I would say, as a viewer, the neatness and symmetry of the ending felt a bit too clean for me. I understand the decision to juxtapose the messy divorce with the symmetrical echoes of the list, the canvasser, etc. but to me it felt like a too perfect shape for the turbulence of what we’d witnessed. I kept finding myself thinking if the film were a short story, that I would be annoyed that everything became an echo, and I wanted there to be elements that didn’t fit so perfectly into the mold. I might not have felt this so strongly, but the ending with the child reading, it just felt so dangerously saccharine, only just saved by Driver’s excellent emotive performance, and by the moments that follow the reading of the list. We’ve been shown for 90 minutes that things are not neat, and now they’re nearly wrapped with a bow. But perhaps I’m being too nitpicky or cynical here. In all, I did enjoy the film and particularly its portrayal of the deeply ambivalent emotions the characters held/hold for one another.

CR: It does end on a treacly note, one that I think Driver keeps buoyant because of the pure emotion weight he lends it. I don’t mind Baumbach’s tearjerker flourish, even if it’s a little too easy given the dominoes that set it up, underscored by an overly sentimental Randy Newman score in that moment. I don’t begrudge Baumbach this sentimentality, even if it plays a bit too anticlimactic. Baumbach effectively balances so much of the sweet and sour when so many of his films delve headfirst into the former (Kicking and Screaming, Frances Ha) or the latter (Greenberg, Margot at the Wedding). It’s nice to have a moment where they can remember that there was love between them once. At the end of so many relationships, it’s hard to remember.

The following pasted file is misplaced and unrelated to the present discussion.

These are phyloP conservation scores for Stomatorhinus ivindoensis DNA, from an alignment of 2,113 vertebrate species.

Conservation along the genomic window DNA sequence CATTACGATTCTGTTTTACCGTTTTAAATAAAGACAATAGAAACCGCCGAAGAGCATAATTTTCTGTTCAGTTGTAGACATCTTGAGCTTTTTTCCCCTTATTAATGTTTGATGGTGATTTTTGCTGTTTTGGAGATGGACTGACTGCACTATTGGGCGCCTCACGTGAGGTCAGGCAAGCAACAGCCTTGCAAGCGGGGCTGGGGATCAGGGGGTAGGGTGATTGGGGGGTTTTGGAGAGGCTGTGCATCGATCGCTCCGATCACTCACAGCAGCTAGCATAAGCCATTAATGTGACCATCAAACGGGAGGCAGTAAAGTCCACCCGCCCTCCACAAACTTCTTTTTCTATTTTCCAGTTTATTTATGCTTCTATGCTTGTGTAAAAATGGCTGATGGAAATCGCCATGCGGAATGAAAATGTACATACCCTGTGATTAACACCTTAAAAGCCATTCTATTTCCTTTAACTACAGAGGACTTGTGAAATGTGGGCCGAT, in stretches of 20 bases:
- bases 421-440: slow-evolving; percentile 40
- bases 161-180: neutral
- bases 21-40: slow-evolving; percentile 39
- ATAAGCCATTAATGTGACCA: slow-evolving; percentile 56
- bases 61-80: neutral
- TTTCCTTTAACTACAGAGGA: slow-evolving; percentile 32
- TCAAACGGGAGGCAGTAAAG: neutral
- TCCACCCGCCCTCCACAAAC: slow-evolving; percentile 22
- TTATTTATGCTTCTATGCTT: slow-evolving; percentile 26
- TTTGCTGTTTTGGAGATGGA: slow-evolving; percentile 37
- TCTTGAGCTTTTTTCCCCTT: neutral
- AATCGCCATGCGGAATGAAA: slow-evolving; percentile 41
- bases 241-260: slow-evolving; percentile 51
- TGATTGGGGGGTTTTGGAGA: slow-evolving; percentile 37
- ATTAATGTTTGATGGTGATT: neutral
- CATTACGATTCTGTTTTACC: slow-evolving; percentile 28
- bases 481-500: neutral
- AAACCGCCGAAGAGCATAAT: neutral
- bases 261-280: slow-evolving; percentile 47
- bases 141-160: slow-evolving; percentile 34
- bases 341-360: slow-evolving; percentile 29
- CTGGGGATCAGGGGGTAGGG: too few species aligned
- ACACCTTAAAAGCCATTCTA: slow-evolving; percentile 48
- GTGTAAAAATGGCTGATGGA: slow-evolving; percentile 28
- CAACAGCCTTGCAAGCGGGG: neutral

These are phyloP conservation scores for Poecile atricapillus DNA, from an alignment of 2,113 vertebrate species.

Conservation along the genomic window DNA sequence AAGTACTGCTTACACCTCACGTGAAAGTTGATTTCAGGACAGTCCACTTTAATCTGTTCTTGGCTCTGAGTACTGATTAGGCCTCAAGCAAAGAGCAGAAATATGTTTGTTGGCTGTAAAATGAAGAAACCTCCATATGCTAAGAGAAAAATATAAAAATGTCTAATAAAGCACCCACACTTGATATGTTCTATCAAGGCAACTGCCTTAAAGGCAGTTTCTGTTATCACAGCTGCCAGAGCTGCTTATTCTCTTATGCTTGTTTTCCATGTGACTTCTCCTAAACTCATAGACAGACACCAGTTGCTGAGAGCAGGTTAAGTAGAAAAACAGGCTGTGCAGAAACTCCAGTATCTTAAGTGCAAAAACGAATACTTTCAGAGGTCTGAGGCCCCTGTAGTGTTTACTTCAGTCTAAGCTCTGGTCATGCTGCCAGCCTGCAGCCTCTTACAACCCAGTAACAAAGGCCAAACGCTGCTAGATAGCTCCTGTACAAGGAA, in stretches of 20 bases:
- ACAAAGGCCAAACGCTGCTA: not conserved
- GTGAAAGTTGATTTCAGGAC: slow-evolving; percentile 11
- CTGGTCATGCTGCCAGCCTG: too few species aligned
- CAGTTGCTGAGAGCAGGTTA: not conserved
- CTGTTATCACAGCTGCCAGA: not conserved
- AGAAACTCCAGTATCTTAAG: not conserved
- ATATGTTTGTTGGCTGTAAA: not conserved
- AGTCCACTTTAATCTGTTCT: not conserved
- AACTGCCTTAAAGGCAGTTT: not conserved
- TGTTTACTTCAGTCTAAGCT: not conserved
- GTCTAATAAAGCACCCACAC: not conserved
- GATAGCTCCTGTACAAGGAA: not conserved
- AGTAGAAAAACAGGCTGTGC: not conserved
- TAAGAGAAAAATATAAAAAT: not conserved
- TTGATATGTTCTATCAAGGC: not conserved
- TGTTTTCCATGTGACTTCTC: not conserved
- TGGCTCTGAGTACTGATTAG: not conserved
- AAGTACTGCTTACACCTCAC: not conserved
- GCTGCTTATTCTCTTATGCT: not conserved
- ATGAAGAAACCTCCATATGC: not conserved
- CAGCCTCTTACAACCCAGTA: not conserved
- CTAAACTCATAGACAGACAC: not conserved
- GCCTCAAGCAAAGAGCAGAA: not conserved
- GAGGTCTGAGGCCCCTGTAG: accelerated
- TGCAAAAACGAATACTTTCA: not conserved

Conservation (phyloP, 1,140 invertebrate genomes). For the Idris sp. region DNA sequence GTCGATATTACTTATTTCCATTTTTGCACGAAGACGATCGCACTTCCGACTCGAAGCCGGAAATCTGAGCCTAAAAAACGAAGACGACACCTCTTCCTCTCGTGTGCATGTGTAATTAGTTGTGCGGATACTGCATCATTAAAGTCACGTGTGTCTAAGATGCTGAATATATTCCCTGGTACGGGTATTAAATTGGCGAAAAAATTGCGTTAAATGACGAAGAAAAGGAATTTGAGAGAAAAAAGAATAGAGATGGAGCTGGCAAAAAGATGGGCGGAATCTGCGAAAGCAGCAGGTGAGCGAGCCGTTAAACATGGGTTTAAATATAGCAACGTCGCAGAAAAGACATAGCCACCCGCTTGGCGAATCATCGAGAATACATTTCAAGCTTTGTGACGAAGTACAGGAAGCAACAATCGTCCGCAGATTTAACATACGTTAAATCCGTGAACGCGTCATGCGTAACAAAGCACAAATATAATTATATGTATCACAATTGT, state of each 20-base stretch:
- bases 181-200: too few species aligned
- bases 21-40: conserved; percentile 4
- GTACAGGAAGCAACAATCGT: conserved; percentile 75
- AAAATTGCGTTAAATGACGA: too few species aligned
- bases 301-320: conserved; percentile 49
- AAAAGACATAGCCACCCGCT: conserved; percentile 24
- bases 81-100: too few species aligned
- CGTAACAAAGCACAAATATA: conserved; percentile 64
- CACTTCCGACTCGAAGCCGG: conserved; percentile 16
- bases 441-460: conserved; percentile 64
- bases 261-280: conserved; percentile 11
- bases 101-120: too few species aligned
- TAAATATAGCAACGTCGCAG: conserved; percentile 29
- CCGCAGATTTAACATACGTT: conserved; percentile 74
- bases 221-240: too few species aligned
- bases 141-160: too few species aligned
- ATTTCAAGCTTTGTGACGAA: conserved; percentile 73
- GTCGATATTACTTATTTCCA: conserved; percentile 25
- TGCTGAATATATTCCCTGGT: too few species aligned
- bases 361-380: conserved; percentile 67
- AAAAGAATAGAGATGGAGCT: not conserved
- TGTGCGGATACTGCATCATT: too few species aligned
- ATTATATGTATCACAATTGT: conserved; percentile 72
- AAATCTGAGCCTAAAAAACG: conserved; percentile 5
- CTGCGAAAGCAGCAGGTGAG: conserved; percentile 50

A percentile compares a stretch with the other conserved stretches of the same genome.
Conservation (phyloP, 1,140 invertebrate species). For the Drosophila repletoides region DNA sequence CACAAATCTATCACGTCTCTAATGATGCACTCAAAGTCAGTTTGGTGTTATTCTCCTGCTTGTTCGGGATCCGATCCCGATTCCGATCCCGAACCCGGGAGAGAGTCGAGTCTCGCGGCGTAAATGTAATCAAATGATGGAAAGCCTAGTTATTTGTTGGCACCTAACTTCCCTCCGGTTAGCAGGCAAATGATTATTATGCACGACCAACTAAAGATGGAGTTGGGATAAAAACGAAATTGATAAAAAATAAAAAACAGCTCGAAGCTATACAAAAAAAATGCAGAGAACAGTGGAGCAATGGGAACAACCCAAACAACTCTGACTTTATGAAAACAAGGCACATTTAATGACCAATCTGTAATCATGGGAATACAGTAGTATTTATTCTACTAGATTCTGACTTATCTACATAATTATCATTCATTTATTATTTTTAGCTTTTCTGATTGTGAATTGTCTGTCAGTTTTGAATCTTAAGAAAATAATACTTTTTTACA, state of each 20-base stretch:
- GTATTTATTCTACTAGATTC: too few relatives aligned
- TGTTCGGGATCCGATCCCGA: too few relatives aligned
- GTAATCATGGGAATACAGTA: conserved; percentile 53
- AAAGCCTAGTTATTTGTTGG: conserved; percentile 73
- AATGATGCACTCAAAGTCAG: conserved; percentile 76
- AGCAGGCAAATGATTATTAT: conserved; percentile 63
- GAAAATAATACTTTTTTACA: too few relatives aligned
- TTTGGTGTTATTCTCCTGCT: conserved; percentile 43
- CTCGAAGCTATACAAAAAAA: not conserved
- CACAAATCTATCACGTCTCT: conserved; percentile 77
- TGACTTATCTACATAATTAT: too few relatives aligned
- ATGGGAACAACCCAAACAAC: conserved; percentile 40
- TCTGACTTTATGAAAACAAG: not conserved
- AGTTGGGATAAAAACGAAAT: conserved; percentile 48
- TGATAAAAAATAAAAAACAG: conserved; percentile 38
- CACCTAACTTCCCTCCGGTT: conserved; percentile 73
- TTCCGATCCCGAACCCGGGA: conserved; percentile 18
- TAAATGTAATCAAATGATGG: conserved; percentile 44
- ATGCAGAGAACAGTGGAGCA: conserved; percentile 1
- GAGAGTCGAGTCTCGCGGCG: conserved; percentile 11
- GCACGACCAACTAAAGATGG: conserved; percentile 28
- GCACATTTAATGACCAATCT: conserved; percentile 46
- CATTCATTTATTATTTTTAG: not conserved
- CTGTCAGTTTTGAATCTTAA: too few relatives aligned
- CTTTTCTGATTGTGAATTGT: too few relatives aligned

Charlie Riccardelli graduated from the University of North Texas with his Ph.D. in Creative Writing and earned his